Crossing Rape Woods

by Kirsten Holt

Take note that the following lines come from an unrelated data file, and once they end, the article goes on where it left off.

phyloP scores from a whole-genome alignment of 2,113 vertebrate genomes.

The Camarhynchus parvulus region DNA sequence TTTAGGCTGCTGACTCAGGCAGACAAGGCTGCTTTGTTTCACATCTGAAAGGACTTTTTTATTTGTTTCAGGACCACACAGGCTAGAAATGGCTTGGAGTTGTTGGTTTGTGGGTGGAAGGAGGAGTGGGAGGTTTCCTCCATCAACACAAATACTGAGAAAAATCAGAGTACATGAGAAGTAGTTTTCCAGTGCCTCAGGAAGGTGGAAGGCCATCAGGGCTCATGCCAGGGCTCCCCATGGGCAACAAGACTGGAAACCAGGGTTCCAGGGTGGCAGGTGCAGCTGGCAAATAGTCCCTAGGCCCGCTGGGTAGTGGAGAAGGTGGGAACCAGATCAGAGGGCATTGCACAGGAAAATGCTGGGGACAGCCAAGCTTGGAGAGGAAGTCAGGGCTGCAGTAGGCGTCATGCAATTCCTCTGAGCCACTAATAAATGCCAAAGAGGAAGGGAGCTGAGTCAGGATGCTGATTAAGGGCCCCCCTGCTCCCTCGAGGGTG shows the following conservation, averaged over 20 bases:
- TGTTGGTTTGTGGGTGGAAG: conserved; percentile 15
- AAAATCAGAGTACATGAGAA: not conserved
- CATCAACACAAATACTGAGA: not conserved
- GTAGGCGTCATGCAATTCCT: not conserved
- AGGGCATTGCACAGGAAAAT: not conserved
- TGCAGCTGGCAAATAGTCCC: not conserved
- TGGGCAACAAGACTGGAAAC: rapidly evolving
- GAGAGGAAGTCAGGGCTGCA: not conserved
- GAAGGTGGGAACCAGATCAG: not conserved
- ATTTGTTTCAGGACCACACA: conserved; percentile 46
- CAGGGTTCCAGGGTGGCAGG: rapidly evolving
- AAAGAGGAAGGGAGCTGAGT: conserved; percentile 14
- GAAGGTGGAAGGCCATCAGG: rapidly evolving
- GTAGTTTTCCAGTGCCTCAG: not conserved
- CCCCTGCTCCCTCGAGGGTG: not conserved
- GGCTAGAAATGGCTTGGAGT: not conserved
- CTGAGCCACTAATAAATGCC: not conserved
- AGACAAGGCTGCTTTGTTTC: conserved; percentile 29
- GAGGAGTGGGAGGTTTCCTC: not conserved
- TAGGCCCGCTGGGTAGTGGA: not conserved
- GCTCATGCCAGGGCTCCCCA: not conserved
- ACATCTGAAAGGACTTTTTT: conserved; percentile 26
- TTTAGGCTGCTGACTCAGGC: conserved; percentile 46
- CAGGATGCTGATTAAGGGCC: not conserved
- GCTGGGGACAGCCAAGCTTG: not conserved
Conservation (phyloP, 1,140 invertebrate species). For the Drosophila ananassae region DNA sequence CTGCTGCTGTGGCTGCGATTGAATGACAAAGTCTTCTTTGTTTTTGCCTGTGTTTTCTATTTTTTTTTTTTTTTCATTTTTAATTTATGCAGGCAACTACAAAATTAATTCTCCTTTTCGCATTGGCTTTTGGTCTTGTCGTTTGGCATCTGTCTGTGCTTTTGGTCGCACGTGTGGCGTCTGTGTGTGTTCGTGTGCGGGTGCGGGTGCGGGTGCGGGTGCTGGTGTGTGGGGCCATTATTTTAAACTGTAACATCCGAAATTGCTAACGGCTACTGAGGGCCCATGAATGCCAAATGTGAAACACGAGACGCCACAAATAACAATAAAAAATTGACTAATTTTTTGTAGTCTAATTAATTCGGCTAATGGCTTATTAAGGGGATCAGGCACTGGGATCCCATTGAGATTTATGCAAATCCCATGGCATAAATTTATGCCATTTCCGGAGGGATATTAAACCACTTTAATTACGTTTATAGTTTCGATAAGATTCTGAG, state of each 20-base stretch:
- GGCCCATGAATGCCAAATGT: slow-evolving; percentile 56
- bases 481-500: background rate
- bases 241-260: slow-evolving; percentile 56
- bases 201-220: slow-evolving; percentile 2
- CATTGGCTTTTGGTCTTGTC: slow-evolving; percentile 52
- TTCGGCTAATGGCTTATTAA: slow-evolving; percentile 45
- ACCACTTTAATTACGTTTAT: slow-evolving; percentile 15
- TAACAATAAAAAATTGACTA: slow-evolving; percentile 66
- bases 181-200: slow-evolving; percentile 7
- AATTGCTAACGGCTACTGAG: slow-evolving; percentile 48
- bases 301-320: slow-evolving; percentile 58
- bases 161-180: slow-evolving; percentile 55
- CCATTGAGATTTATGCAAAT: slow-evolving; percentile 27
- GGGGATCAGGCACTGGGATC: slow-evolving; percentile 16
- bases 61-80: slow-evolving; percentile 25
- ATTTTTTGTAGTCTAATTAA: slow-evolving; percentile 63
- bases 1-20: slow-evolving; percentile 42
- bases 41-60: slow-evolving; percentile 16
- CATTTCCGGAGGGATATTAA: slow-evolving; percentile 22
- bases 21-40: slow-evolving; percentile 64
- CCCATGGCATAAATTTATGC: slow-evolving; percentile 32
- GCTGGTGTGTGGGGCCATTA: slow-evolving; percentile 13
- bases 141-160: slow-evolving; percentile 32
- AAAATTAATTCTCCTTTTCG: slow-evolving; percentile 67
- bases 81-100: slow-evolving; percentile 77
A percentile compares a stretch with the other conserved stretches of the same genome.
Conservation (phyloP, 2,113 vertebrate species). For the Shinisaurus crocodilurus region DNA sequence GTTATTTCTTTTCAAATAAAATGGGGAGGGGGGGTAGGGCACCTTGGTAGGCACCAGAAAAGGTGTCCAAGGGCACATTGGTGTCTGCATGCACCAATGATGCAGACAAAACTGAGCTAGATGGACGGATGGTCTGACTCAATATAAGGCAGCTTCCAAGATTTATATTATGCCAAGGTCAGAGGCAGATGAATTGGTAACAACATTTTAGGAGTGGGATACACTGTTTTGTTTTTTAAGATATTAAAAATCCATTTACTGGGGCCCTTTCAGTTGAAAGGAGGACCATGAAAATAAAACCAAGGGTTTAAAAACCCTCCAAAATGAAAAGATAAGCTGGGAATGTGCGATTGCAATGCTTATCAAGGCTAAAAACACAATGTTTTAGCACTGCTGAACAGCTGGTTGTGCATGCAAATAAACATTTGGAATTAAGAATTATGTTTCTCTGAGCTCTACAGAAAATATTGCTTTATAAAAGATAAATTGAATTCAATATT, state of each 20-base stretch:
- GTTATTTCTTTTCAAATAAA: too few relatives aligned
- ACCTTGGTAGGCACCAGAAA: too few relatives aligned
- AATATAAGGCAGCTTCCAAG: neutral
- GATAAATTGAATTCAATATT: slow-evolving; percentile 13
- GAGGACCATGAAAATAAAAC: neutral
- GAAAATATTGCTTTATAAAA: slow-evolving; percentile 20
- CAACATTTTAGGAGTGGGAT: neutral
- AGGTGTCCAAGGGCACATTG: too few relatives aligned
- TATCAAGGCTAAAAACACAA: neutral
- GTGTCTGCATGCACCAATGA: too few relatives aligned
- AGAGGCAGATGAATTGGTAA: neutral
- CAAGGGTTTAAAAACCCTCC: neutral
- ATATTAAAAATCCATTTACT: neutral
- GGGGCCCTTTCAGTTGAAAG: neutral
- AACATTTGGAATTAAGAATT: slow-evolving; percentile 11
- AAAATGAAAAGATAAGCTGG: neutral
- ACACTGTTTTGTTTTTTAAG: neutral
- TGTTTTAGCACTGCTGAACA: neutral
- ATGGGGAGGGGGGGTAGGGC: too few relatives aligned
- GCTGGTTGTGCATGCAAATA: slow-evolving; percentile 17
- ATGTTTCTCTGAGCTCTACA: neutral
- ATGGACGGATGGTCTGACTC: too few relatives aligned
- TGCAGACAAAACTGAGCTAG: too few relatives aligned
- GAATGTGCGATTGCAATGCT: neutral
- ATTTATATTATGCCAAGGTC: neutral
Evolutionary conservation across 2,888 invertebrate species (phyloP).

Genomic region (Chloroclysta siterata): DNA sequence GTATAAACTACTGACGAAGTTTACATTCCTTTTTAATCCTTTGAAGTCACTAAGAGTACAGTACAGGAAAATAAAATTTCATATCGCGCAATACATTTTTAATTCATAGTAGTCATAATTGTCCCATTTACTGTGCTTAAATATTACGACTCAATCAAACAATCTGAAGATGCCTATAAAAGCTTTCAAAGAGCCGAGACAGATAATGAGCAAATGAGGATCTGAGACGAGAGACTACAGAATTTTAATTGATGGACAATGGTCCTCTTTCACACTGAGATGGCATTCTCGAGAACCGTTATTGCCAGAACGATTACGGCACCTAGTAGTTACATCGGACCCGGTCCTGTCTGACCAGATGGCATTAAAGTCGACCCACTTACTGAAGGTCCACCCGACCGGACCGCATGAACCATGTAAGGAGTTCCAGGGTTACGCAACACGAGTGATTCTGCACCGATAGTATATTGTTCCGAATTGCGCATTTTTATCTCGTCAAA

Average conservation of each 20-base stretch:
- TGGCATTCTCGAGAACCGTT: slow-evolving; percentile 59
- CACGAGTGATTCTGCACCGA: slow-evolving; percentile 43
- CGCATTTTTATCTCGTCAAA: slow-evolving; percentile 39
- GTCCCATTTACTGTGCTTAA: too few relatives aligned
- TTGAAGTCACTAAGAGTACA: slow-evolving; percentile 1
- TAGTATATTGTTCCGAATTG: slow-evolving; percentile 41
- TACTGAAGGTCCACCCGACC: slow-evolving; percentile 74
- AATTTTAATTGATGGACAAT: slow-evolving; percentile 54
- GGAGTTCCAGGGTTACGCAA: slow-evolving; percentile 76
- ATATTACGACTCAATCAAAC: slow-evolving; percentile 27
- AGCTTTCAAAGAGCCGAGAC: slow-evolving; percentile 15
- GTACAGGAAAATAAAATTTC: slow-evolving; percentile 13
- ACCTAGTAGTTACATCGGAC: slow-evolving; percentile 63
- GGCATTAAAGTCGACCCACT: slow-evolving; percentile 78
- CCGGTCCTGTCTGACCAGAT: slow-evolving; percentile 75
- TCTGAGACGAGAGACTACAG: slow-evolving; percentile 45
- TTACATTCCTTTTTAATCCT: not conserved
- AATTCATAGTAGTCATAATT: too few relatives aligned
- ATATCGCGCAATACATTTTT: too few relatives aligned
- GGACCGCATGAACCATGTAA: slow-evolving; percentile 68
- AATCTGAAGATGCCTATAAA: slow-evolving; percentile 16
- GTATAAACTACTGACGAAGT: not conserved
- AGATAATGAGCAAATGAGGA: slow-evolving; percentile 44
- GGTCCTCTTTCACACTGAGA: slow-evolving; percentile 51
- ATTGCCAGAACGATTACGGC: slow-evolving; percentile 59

Wilkes-Barre, Pennsylvania. Summer 2012. I’d hated almost all of Pennsylvania but Wilkes-Barre was the worst. Wilkes-Barre, whose name can’t manage to spell itself phonetically, with its gutted hotels and empty strip malls that refuse to leave the city square, it’s delinquent students carrying brown paper bags like gospels to church, buildings that even ivy doesn’t want to take over. Wilkes-Barre with its hundred thousand storybook-shaped spiders webbing every iron lattice space on Market Street the lampposts the questionably-sound train bridge. I’d never seen so many spiders in one place and I’m a country girl, horse-county-raised. Here, my foal legs were spread too wide across railroad ties, wobbling like a train was approaching the Levee Trail. I shook too much to drink so my Steel Reserve warmed in my gloved hands while Dana, my traveling partner, my guide, made small talk with a homeless man, shared her beer with him, stretched her legs across the bridge in the spiderdark and spoke about home. The Susquehanna was a muddy excuse for a river that summer. This place couldn’t even get water right. But with the train schedule blocking the direct path out of this godforsaken Temple of Doom, we had to walk back through Kirby Park and Dana told me about the rapes that gave the trails their nickname. I became sick at the smell of soil, full of dead girls, lean-to’s peeked out of the woods, flashes of sheet metal and cardboard houses. Without guilt, we questioned who lived in this place, their sketch artist profiles filling our shared imaginations, and we debated the image we’d create, two girls one flashlight to guide us back to the van. Better not. When we lost the light to dusk we stopped talking, grateful that the day’s rains had made the leaves lose their crunch. The lightning bugs turned on and we followed them back through the woods. I was Alice in the wrong Wonderland, wondering if those dead girls would keep us safe, or begrudge us our voices, how they could carry, how we won’t linger in these woods, how they only exist in soggy missing posters. They dared to taste the forest dark, and we walk along the ink of their names composting into the earth. — Kirsten Holt received her MFA in Creative Writing from the University of Central Florida in 2013. Her chapbook of poetry, Overwintered, is available from Yellowjacket Press. Recent work can be found in Orion, The Fairytale Review, and The Louisville Review. She has worked as the managing editor for The Florida Review and Sweet: A Literary Confection. Kirsten currently teaches at Valencia College in Orlando, FL, where she lives with a mountaineer and two questionably-pleasant cats. Artwork by: Daniel Ignacio Daniel Ignacio is a digital artist from Toronto. He creates surreal landscapes and painterly environments. Daniel’s artistic style and themes are heavily influenced by science fiction, fantasy, minimalism, urbanism, and some aspects of the Impressionist style. Links Website: Twitter: @dkaism Instagram: @dkaism